At Home with the Boxee Live TV Dongle
Boxee’s Live TV dongle arrived in the lab recently, and I spent some time this week putting it through the paces at home. This dongle plugs in via the USB port on the Boxee box, and looks like a standard USB key but with a place to plug in coax on the end. It ships with a tiny free-standing antenna, which can be removed and replaced with your own antenna or basic cable service.
(image source: Boxee)
To give you some background, the live TV situation at my house is pretty grim. As if it weren’t bad enough that “the cord” doesn’t stretch to my rural neighborhood, the placement of my house and the massive old trees surrounding it make getting over-the-air content a challenge.
Even after purchasing several fancy HD antennas, my live content selection at home is generally limited to religious programming and telenovelas. If I want to watch live TV from any of the major networks, I’m in for about an hour of messing with the antenna before I can get a decent signal.
For example, to watch ABC I run an extra-long coaxial cable halfway across the house, rearrange some furniture, move the rabbit ears to 10 and 2, and bridge them with a piece of aluminum foil. To get NBC, I balance the antenna precariously on top of a flat-panel TV with the UHF component pointed southeast (hence the purchase of several fancy HD antennas).
Actual dimensions of the antenna I’ve (not) been using
The end result is that I don’t watch live TV at all anymore, because it’s not worth the headache to set it all up. Especially since whatever I wanted to watch is usually available on Hulu the next morning.
So when I brought Boxee’s Live TV dongle home, I didn’t have great expectations. I decided to start with the worst-case scenario and work my way up. So I used the included antenna (which is the size of a walkie-talkie antenna and doesn’t exactly look powerful) and perched it right by the TV in my office, where I can’t even get telenovelas without significant effort.
(image source: Steve Kovach, Business Insider)
As soon as I plugged the antenna into the USB slot on my Boxee Box, the “Live TV” option appeared on my home menu. I selected it and got an onscreen message to “sit tight” while Boxee scanned for channels. Because it didn’t show time remaining or the number of channels discovered as it scanned, I spent the next 15 minutes sitting tight while watching an arbitrary progress graph on the screen and thinking that little antenna would be lucky to pick up a single channel.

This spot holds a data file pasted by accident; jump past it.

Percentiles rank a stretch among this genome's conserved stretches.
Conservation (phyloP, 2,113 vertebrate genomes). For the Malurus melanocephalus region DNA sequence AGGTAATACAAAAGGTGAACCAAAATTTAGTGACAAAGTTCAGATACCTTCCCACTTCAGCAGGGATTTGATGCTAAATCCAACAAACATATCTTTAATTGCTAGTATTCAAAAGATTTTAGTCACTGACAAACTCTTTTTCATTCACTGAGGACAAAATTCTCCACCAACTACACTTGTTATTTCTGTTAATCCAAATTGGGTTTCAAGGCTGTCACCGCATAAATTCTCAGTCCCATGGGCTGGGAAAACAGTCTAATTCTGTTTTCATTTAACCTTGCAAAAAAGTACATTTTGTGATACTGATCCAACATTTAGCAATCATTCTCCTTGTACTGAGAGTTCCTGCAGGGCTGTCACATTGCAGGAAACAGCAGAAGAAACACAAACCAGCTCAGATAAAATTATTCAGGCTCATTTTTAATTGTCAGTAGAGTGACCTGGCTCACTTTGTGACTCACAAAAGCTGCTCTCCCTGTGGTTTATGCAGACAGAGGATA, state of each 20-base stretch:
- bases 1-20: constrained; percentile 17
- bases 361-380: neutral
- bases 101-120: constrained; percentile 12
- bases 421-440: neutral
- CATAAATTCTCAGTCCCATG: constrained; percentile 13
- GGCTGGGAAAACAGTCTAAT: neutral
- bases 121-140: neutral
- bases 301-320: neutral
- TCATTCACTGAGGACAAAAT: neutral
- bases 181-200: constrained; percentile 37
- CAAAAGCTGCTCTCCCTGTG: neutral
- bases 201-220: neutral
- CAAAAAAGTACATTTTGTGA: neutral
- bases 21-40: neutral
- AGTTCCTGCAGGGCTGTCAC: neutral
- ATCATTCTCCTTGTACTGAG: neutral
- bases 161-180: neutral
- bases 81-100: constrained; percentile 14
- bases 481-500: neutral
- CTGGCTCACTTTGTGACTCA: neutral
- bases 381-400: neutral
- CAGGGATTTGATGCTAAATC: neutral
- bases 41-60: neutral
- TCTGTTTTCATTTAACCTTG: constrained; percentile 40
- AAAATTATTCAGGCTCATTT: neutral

So you can imagine my surprise when that dinky little antenna picked up 28 channels on the first try, including all the major networks (when I tried scanning with the expensive HD antenna in the same spot, it didn’t pick up a single channel). A few channels didn’t get great reception, but placing the antenna on a windowsill was enough to fix the problem for me.
Once Boxee is done scanning, the TV viewing experience is pretty straightforward. Channel and show information is displayed as you move up and down through the channels, and pushing the 4-way directional button to the left brings up a compact grid guide on the side of the screen. Pressing the button to the left one more time allows you to remove channels from your list, set favorites, and specify custom names for channels. All in all, the experience of watching live over-the-air TV on the Boxee is simple and intuitive – in other words, the opposite of what I’m used to at home.
However, plugging it in to the Comcast cable service in the lab yielded mixed results. Scanning for channels took about twice as long, and although it picked up about 60 basic cable channels there wasn’t any guide or channel information except for those available over-the-air. At least the interface makes it possible to rename channels, but without program information the guide doesn’t do a lot of good.
Looking towards the future of TV on the Boxee Box, we’ve seen a lot of talk about Boxee offering a DVR service after a survey asked users how much they’d be willing to pay to record 300 hrs of live TV, with options ranging from $5 to $15 per month. This fills a huge void for people who are already limited to over-the-air TV (sign me up, Boxee!), but I doubt we’ll see a lot of households giving up their cable DVR service in favor of Boxee’s.
We’ve also been following the Clear QAM debate, and how encryption of basic cable might (or might not) affect Boxee’s Live TV service.
Will the Boxee antenna dongle inspire more pay TV subscribers to shave the cord or cut it altogether? Doubtful. But it would be a great addition to rooms without a cable hookup, and for the cord-deprived like me it makes for a dramatically better TV experience.